to think he suffers as they do. When Marla begins touring Edward's,
not even pretending illness, Edward finds he can't fake in her presence,
and the groups no longer help him.
Fortunately, he and Tyler Durden discover that fighting
works even better to relieve the anomie; and a group grows up around
them as men rush to this successful means of feeling alive. When Tyler
takes Fight Club to another level, there are scenes of hilarious black
humor involving the mindless threat of his Project Mayhem disciples.
Some of the cinematic triumphs of this movie are only split-seconds
long. There are fight scenes with the power and passion of a Michelangelo.
Director David Fincher does not ask us to admire these, he simply
uses them to build the mood and moves on. I can't say enough for his
The art direction is one of the many elements that
deserved awards consideration: from the scene-setting, to the inner-structure
graphics, to the final apocalyptic view that still leapt into my memory
with little provocation 6 months later. There is no psychological
validity to this movie, speaking scientifically, but hey! Suspend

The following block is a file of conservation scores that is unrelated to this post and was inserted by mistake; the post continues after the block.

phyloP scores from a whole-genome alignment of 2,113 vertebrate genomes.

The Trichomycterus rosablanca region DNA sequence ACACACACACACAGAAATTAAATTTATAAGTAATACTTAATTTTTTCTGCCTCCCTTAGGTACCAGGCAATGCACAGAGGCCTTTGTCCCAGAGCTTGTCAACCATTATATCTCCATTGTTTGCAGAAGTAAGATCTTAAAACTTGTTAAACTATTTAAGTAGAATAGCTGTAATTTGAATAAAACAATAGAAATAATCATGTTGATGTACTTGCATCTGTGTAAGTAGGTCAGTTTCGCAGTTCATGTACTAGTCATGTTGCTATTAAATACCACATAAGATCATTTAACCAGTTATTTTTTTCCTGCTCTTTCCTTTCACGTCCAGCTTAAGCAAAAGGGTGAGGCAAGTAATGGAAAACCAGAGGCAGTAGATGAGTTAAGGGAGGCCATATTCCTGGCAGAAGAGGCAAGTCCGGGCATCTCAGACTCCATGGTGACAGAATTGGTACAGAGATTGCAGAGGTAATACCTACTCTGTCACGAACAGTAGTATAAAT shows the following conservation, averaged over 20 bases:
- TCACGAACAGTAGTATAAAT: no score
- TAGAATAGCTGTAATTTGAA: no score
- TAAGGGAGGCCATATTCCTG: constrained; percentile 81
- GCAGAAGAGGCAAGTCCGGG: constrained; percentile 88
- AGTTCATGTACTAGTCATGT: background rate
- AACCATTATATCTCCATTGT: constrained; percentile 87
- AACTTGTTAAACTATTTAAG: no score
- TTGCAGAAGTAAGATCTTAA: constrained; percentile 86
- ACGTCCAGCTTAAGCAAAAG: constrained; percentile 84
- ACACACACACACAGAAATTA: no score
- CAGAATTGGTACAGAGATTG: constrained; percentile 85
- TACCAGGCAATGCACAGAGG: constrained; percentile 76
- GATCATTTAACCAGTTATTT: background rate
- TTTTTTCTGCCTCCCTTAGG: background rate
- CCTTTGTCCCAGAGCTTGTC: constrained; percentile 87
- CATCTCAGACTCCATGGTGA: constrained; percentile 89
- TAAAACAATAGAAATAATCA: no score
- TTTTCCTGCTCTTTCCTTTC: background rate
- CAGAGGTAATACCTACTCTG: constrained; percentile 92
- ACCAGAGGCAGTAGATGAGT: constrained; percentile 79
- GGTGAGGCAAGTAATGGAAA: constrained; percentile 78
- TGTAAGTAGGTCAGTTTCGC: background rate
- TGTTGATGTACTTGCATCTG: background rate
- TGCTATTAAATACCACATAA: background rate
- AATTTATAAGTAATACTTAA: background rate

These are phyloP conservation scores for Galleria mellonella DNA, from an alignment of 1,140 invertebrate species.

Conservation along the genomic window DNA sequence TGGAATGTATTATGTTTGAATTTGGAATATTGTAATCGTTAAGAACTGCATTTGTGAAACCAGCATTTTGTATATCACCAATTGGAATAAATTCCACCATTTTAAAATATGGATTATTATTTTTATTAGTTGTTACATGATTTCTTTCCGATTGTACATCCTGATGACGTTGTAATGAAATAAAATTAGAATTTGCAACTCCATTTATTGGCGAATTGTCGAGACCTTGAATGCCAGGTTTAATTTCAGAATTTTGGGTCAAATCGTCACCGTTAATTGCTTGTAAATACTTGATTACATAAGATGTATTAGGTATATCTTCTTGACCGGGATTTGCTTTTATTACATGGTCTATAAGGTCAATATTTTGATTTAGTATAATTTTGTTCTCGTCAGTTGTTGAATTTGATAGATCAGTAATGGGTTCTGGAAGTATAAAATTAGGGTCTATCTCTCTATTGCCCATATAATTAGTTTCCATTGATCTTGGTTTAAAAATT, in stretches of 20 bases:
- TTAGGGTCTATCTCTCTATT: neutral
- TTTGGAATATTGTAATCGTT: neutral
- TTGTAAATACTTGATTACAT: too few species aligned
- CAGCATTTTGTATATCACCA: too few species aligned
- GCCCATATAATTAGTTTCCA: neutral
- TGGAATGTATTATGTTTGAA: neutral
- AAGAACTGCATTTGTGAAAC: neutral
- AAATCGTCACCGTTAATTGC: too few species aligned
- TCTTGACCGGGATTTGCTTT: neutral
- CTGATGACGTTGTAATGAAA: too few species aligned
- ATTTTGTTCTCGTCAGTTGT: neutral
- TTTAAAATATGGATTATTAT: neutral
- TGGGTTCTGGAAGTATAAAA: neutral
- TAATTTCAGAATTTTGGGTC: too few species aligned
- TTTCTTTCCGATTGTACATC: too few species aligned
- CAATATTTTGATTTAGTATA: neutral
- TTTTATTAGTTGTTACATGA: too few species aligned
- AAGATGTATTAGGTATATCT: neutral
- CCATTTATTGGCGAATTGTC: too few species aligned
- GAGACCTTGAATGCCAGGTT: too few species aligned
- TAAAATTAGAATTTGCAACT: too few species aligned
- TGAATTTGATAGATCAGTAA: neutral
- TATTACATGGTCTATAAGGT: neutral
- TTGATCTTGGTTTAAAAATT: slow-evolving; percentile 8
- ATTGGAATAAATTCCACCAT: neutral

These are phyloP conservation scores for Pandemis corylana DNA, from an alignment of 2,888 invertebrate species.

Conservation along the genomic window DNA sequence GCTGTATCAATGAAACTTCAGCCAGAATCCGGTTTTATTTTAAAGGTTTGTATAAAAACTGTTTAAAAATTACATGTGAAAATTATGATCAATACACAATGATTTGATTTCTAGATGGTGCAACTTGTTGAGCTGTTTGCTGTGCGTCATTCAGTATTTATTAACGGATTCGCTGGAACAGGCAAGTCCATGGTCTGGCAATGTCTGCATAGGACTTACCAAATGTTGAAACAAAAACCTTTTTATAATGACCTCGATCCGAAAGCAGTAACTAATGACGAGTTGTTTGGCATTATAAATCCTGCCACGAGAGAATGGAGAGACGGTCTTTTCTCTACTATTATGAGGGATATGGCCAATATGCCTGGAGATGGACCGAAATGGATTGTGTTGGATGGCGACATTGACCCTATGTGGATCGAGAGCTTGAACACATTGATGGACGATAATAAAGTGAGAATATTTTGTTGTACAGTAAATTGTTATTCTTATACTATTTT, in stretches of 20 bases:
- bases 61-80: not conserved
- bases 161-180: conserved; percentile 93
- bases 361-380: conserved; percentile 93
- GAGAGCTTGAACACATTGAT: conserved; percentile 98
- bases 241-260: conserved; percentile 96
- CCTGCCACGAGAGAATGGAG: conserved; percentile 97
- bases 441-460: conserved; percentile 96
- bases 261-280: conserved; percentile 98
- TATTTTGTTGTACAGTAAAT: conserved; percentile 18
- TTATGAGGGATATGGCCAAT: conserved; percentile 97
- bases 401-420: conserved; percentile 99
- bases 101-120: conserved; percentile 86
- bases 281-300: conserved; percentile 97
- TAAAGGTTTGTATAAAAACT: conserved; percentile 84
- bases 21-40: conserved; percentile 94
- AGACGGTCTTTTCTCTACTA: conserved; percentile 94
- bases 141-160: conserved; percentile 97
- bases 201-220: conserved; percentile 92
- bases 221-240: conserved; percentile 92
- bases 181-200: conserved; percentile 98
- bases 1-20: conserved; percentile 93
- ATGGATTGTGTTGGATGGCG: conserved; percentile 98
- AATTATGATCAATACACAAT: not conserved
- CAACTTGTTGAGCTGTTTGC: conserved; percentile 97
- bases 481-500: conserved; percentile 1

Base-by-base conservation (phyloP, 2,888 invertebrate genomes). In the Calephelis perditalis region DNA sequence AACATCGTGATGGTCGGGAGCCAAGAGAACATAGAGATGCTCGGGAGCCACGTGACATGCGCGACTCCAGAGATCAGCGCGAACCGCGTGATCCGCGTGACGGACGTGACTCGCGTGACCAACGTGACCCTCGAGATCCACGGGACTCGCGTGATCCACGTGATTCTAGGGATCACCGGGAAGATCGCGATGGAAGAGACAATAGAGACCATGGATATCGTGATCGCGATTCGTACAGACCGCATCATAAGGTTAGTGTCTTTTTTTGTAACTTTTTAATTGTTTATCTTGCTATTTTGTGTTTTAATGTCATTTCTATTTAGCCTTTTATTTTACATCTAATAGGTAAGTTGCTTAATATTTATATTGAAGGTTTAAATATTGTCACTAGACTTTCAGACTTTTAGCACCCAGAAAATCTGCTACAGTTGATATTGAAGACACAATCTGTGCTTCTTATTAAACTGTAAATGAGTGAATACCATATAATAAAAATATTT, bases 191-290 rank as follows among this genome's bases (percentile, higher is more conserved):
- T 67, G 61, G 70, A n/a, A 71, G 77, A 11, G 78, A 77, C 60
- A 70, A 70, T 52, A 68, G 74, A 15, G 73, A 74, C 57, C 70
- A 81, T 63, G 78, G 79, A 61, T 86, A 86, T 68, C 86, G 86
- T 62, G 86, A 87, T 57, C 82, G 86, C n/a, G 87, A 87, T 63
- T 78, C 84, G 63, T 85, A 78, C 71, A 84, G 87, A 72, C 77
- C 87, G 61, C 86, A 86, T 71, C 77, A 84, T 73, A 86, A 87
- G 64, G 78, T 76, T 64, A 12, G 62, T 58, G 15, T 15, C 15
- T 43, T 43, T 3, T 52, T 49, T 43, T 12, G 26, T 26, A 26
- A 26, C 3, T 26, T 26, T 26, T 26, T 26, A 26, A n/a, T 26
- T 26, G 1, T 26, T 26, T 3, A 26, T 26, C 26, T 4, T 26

your disbelief & enjoy. If this still bothers you, read the book,
which is a medium better suited to the psychological part of the material.
The book also gave me an enjoyable evening.
When watching Fight Club on video, turn up the brightness
on your TV as the film lighting is dark You will still not catch the
full impact of the battered faces; that is an advantage.I hope that
Fight Club will be released for sale on letterbox. I saw a video trailer
in letterbox and it is more satisfying. By satisfying, I mean I felt
the harmony of the forms and scenes that were designed for wide screen,
and I missed them on the rented video.
I started this review by saying that any time Edward
Norton has a movie he wants to punch me in the gut with, I'm there.
Now, having seen his Keeping the Faith twice, I amend that. Any time
Edward Norton has significant input into a movie, I'm there.
|THE FLAMINGO KID
Anchor Bay [DVD]
"The Flamingo Kid," Garry
Marshall's 1984 coming of age story, is an unlikely candidate for
DVD re-issue, but the kind folks at Anchor Bay have lately been unearthing
quite an assortment of gems for which video rights were available.